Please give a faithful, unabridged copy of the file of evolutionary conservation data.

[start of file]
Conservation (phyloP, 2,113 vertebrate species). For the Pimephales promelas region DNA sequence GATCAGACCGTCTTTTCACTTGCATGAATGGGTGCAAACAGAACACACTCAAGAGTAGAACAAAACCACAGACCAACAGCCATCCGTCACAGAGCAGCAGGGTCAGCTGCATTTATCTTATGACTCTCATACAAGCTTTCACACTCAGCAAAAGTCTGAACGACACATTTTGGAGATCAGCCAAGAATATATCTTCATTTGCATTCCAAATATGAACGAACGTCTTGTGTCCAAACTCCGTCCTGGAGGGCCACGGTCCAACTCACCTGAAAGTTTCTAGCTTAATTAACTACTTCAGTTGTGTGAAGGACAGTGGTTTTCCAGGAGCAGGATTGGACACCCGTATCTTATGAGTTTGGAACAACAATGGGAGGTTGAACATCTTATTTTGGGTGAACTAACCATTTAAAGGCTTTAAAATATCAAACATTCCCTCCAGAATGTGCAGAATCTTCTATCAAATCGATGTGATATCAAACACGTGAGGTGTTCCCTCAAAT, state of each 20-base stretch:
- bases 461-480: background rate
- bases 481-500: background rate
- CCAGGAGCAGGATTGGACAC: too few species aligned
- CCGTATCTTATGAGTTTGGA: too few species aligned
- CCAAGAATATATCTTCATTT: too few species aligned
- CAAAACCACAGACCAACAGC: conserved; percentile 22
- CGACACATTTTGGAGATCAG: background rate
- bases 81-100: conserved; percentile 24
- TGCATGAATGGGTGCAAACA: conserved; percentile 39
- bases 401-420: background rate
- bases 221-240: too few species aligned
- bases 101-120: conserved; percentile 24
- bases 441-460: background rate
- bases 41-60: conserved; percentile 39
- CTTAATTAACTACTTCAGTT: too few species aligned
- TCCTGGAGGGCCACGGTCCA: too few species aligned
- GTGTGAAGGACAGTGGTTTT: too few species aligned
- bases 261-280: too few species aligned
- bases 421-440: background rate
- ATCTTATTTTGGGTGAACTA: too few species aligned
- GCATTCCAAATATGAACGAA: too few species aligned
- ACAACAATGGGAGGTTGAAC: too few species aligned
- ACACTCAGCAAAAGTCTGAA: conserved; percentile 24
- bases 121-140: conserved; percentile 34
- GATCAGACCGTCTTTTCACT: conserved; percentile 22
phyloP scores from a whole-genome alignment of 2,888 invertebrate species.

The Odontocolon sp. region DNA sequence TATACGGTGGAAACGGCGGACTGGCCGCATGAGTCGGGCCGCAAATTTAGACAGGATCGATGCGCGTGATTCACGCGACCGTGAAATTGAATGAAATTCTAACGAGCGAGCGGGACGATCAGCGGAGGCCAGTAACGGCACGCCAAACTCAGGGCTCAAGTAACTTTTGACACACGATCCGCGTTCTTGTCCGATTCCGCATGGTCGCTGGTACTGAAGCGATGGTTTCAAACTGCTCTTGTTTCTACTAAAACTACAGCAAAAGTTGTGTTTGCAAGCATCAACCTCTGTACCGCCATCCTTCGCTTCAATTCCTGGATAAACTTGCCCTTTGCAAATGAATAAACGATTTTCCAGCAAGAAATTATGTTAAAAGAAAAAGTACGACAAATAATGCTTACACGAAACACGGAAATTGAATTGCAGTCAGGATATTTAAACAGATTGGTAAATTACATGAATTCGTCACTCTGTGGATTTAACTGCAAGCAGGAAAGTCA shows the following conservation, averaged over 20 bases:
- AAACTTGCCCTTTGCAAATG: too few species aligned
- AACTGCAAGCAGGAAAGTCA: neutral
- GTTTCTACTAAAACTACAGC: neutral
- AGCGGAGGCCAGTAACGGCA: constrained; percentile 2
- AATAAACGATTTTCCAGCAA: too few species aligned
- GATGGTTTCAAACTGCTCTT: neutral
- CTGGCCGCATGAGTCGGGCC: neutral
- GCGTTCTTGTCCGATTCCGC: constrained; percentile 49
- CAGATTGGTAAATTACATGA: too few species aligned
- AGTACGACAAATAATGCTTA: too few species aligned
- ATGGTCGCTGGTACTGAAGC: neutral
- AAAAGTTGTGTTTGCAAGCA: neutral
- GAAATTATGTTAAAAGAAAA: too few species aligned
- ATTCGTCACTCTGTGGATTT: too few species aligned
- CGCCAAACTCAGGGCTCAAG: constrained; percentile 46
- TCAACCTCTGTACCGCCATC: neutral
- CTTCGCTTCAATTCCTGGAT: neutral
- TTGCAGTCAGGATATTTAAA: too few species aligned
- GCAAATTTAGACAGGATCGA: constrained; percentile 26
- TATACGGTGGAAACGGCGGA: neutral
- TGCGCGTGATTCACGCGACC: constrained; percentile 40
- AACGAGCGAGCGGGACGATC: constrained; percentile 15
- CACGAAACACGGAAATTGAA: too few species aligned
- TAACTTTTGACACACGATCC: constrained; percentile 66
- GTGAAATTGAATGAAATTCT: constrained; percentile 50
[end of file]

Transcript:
Conservation (phyloP, 2,113 vertebrate species). For the Pimephales promelas region DNA sequence GATCAGACCGTCTTTTCACTTGCATGAATGGGTGCAAACAGAACACACTCAAGAGTAGAACAAAACCACAGACCAACAGCCATCCGTCACAGAGCAGCAGGGTCAGCTGCATTTATCTTATGACTCTCATACAAGCTTTCACACTCAGCAAAAGTCTGAACGACACATTTTGGAGATCAGCCAAGAATATATCTTCATTTGCATTCCAAATATGAACGAACGTCTTGTGTCCAAACTCCGTCCTGGAGGGCCACGGTCCAACTCACCTGAAAGTTTCTAGCTTAATTAACTACTTCAGTTGTGTGAAGGACAGTGGTTTTCCAGGAGCAGGATTGGACACCCGTATCTTATGAGTTTGGAACAACAATGGGAGGTTGAACATCTTATTTTGGGTGAACTAACCATTTAAAGGCTTTAAAATATCAAACATTCCCTCCAGAATGTGCAGAATCTTCTATCAAATCGATGTGATATCAAACACGTGAGGTGTTCCCTCAAAT, state of each 20-base stretch:
- bases 461-480: background rate
- bases 481-500: background rate
- CCAGGAGCAGGATTGGACAC: too few species aligned
- CCGTATCTTATGAGTTTGGA: too few species aligned
- CCAAGAATATATCTTCATTT: too few species aligned
- CAAAACCACAGACCAACAGC: conserved; percentile 22
- CGACACATTTTGGAGATCAG: background rate
- bases 81-100: conserved; percentile 24
- TGCATGAATGGGTGCAAACA: conserved; percentile 39
- bases 401-420: background rate
- bases 221-240: too few species aligned
- bases 101-120: conserved; percentile 24
- bases 441-460: background rate
- bases 41-60: conserved; percentile 39
- CTTAATTAACTACTTCAGTT: too few species aligned
- TCCTGGAGGGCCACGGTCCA: too few species aligned
- GTGTGAAGGACAGTGGTTTT: too few species aligned
- bases 261-280: too few species aligned
- bases 421-440: background rate
- ATCTTATTTTGGGTGAACTA: too few species aligned
- GCATTCCAAATATGAACGAA: too few species aligned
- ACAACAATGGGAGGTTGAAC: too few species aligned
- ACACTCAGCAAAAGTCTGAA: conserved; percentile 24
- bases 121-140: conserved; percentile 34
- GATCAGACCGTCTTTTCACT: conserved; percentile 22
phyloP scores from a whole-genome alignment of 2,888 invertebrate species.

The Odontocolon sp. region DNA sequence TATACGGTGGAAACGGCGGACTGGCCGCATGAGTCGGGCCGCAAATTTAGACAGGATCGATGCGCGTGATTCACGCGACCGTGAAATTGAATGAAATTCTAACGAGCGAGCGGGACGATCAGCGGAGGCCAGTAACGGCACGCCAAACTCAGGGCTCAAGTAACTTTTGACACACGATCCGCGTTCTTGTCCGATTCCGCATGGTCGCTGGTACTGAAGCGATGGTTTCAAACTGCTCTTGTTTCTACTAAAACTACAGCAAAAGTTGTGTTTGCAAGCATCAACCTCTGTACCGCCATCCTTCGCTTCAATTCCTGGATAAACTTGCCCTTTGCAAATGAATAAACGATTTTCCAGCAAGAAATTATGTTAAAAGAAAAAGTACGACAAATAATGCTTACACGAAACACGGAAATTGAATTGCAGTCAGGATATTTAAACAGATTGGTAAATTACATGAATTCGTCACTCTGTGGATTTAACTGCAAGCAGGAAAGTCA shows the following conservation, averaged over 20 bases:
- AAACTTGCCCTTTGCAAATG: too few species aligned
- AACTGCAAGCAGGAAAGTCA: neutral
- GTTTCTACTAAAACTACAGC: neutral
- AGCGGAGGCCAGTAACGGCA: constrained; percentile 2
- AATAAACGATTTTCCAGCAA: too few species aligned
- GATGGTTTCAAACTGCTCTT: neutral
- CTGGCCGCATGAGTCGGGCC: neutral
- GCGTTCTTGTCCGATTCCGC: constrained; percentile 49
- CAGATTGGTAAATTACATGA: too few species aligned
- AGTACGACAAATAATGCTTA: too few species aligned
- ATGGTCGCTGGTACTGAAGC: neutral
- AAAAGTTGTGTTTGCAAGCA: neutral
- GAAATTATGTTAAAAGAAAA: too few species aligned
- ATTCGTCACTCTGTGGATTT: too few species aligned
- CGCCAAACTCAGGGCTCAAG: constrained; percentile 46
- TCAACCTCTGTACCGCCATC: neutral
- CTTCGCTTCAATTCCTGGAT: neutral
- TTGCAGTCAGGATATTTAAA: too few species aligned
- GCAAATTTAGACAGGATCGA: constrained; percentile 26
- TATACGGTGGAAACGGCGGA: neutral
- TGCGCGTGATTCACGCGACC: constrained; percentile 40
- AACGAGCGAGCGGGACGATC: constrained; percentile 15
- CACGAAACACGGAAATTGAA: too few species aligned
- TAACTTTTGACACACGATCC: constrained; percentile 66
- GTGAAATTGAATGAAATTCT: constrained; percentile 50